Learning Through Conversations

Valued since the Greeks, and what it means for online learning today

Conversations are fundamental to being human. They are also central to our learning. A toddler learns by asking her parents “Why?” incessantly. Socrates began his famous dialog with Meno: “May we find out the meaning of virtue together?”  Conversations promote learning through an exchange of ideas.

Muzzy Lane and others have been thinking about how conversations can benefit online learning. One source of inspiration is digital game design, where simulated conversations have been an important strand.

Early role-playing games featured computer-controlled characters that delivered monologues. Later, games like Neverwinter Nights added more complex interactions with characters. Players could now choose what to say, and character responses and game outcomes changed based on their choices. Popular games like Phoenix Wright – Ace Attorney have made conversation the central activity. Players gather interview evidence and interrogate witnesses to win cases in the courtroom.

Virtual Conversations become valuable learning tools for teachers and students when they:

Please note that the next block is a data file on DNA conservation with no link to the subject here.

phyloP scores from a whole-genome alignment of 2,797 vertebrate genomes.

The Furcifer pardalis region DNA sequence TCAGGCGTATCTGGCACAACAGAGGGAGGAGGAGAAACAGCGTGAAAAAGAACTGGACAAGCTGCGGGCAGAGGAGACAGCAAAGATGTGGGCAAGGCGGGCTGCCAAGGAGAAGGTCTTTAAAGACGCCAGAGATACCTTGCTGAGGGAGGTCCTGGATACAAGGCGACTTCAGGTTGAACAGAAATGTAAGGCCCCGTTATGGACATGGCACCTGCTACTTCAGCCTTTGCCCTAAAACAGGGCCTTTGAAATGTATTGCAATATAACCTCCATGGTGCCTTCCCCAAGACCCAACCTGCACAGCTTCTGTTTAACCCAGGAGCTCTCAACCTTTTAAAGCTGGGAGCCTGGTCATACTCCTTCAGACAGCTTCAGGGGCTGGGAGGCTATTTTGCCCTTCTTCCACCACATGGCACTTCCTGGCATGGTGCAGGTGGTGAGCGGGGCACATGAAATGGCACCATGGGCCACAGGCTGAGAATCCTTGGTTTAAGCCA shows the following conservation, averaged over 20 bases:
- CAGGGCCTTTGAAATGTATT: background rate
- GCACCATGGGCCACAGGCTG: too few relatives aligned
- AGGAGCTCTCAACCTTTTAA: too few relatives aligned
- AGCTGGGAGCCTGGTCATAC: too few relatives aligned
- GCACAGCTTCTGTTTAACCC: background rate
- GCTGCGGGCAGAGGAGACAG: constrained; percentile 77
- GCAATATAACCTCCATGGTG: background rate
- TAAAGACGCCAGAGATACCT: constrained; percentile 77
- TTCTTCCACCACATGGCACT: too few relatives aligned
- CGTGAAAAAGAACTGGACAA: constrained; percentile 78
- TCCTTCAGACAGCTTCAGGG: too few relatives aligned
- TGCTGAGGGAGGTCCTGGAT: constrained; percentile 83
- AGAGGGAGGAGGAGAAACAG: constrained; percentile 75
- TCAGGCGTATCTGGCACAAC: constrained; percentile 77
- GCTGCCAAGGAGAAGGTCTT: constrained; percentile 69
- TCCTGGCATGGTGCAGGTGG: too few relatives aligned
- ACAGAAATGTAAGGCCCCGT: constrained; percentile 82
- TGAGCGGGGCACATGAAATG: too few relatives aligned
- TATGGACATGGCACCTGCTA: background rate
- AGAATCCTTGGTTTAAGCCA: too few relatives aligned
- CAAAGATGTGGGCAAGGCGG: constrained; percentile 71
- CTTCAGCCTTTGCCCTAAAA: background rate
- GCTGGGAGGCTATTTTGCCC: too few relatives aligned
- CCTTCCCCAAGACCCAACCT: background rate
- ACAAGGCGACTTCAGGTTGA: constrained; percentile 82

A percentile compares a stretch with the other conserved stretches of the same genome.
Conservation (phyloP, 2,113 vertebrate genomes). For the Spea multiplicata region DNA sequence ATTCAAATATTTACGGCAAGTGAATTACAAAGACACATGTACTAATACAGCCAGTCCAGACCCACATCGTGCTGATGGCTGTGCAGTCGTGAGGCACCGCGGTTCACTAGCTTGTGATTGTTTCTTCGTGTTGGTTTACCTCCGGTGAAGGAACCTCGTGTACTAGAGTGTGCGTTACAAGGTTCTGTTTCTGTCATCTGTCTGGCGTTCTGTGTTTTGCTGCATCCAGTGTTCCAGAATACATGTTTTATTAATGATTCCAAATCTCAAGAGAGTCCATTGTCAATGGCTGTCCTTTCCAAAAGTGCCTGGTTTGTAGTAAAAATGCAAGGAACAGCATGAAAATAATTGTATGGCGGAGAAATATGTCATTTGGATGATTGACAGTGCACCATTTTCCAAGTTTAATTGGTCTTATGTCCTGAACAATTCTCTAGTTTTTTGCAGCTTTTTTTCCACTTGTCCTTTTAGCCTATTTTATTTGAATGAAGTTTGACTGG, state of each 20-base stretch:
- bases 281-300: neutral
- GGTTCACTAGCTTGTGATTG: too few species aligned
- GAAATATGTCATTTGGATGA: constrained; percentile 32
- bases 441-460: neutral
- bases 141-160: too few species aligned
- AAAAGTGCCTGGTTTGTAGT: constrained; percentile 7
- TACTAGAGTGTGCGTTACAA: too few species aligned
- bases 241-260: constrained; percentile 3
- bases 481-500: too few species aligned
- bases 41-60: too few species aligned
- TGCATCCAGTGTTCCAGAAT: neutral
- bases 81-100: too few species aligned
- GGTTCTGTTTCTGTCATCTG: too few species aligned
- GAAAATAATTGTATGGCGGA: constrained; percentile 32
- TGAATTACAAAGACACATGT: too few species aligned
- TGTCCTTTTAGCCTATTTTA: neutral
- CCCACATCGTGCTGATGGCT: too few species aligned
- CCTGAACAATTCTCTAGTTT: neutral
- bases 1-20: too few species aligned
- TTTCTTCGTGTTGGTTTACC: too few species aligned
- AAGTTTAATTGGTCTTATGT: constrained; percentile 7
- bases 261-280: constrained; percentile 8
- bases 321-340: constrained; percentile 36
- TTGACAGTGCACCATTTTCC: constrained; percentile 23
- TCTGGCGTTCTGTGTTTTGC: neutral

• actively engage students to seek evidence and express opinions
  • provoke questions, analysis, and decision-making in context
  • provide rich adaptive feedback for choices made in conversation

Computer-based characters can provide mentoring and scaffolding through conversations. In our work, we use different conversation models to meet particular learning objectives.

In Past/Present, students take the role of an immigrant mill-worker in 1906. Through conversations they gather evidence on mill unrest to help decide whether the mill workers should strike.

In Practice Medical Office, students build their skills in a real-world context by conversing with patients in authentic contexts.

Health-game developer Kognito has focused on creating immersive learning experiences to  practice difficult conversations around health. ChangeTalk provides training in managing challenging conversations about childhood obesity.

In Practice Spanish: Study Abroad, students build language skills through interactive conversations based on the kinds of situations they would encounter actually studying abroad.

Quandary (from the MIT Education Arcade and LGN) engages students in ethics by helping them take different perspectives as captain of a space mission. They speak with space colony members to understand their opinions and what lies behind them. Then they negotiate important decisions to keep everyone alive.

What’s next? At Muzzy Lane, we’re working on tools to enable educators to easily create conversation-based learning experiences.

What learning experiences would you create using conversations?

What subjects, issues, and objectives are you thinking about tackling? We look forward to hearing from you, and in future posts we’ll talk more about the tools we’re developing, and other aspects of Conversational Learning.